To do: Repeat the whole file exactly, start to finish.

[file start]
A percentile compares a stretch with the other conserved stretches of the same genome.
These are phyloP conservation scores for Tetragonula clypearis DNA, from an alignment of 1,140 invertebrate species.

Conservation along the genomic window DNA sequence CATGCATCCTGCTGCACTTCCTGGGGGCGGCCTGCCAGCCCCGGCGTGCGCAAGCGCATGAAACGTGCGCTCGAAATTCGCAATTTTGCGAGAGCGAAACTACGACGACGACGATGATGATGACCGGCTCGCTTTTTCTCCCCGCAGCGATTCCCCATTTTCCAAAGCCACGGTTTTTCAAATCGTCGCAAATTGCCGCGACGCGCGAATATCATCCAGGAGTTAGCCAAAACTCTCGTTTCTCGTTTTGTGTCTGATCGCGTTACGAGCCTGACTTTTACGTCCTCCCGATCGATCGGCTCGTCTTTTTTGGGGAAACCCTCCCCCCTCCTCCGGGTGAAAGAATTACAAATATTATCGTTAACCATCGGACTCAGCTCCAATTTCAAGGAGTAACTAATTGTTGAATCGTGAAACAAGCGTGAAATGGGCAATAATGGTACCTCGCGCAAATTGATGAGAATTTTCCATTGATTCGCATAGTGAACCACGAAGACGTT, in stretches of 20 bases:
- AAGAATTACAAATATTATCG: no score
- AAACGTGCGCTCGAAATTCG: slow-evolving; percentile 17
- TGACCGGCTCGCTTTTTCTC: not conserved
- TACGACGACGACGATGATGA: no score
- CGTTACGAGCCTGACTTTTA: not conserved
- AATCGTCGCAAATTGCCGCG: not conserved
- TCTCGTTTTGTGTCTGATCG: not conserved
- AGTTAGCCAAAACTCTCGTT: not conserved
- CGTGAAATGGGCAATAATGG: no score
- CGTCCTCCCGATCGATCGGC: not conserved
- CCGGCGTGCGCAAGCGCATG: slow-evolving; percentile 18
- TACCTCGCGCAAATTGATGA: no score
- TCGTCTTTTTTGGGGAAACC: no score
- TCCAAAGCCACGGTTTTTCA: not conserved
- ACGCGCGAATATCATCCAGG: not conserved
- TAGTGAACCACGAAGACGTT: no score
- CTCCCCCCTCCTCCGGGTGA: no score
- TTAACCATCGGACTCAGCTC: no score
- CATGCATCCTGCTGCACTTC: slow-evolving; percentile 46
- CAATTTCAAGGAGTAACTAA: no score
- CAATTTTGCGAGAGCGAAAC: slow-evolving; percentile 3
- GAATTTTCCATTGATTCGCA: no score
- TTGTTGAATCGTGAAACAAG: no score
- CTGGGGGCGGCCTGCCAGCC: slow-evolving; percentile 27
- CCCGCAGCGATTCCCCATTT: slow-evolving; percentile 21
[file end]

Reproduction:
A percentile compares a stretch with the other conserved stretches of the same genome.
These are phyloP conservation scores for Tetragonula clypearis DNA, from an alignment of 1,140 invertebrate species.

Conservation along the genomic window DNA sequence CATGCATCCTGCTGCACTTCCTGGGGGCGGCCTGCCAGCCCCGGCGTGCGCAAGCGCATGAAACGTGCGCTCGAAATTCGCAATTTTGCGAGAGCGAAACTACGACGACGACGATGATGATGACCGGCTCGCTTTTTCTCCCCGCAGCGATTCCCCATTTTCCAAAGCCACGGTTTTTCAAATCGTCGCAAATTGCCGCGACGCGCGAATATCATCCAGGAGTTAGCCAAAACTCTCGTTTCTCGTTTTGTGTCTGATCGCGTTACGAGCCTGACTTTTACGTCCTCCCGATCGATCGGCTCGTCTTTTTTGGGGAAACCCTCCCCCCTCCTCCGGGTGAAAGAATTACAAATATTATCGTTAACCATCGGACTCAGCTCCAATTTCAAGGAGTAACTAATTGTTGAATCGTGAAACAAGCGTGAAATGGGCAATAATGGTACCTCGCGCAAATTGATGAGAATTTTCCATTGATTCGCATAGTGAACCACGAAGACGTT, in stretches of 20 bases:
- AAGAATTACAAATATTATCG: no score
- AAACGTGCGCTCGAAATTCG: slow-evolving; percentile 17
- TGACCGGCTCGCTTTTTCTC: not conserved
- TACGACGACGACGATGATGA: no score
- CGTTACGAGCCTGACTTTTA: not conserved
- AATCGTCGCAAATTGCCGCG: not conserved
- TCTCGTTTTGTGTCTGATCG: not conserved
- AGTTAGCCAAAACTCTCGTT: not conserved
- CGTGAAATGGGCAATAATGG: no score
- CGTCCTCCCGATCGATCGGC: not conserved
- CCGGCGTGCGCAAGCGCATG: slow-evolving; percentile 18
- TACCTCGCGCAAATTGATGA: no score
- TCGTCTTTTTTGGGGAAACC: no score
- TCCAAAGCCACGGTTTTTCA: not conserved
- ACGCGCGAATATCATCCAGG: not conserved
- TAGTGAACCACGAAGACGTT: no score
- CTCCCCCCTCCTCCGGGTGA: no score
- TTAACCATCGGACTCAGCTC: no score
- CATGCATCCTGCTGCACTTC: slow-evolving; percentile 46
- CAATTTCAAGGAGTAACTAA: no score
- CAATTTTGCGAGAGCGAAAC: slow-evolving; percentile 3
- GAATTTTCCATTGATTCGCA: no score
- TTGTTGAATCGTGAAACAAG: no score
- CTGGGGGCGGCCTGCCAGCC: slow-evolving; percentile 27
- CCCGCAGCGATTCCCCATTT: slow-evolving; percentile 21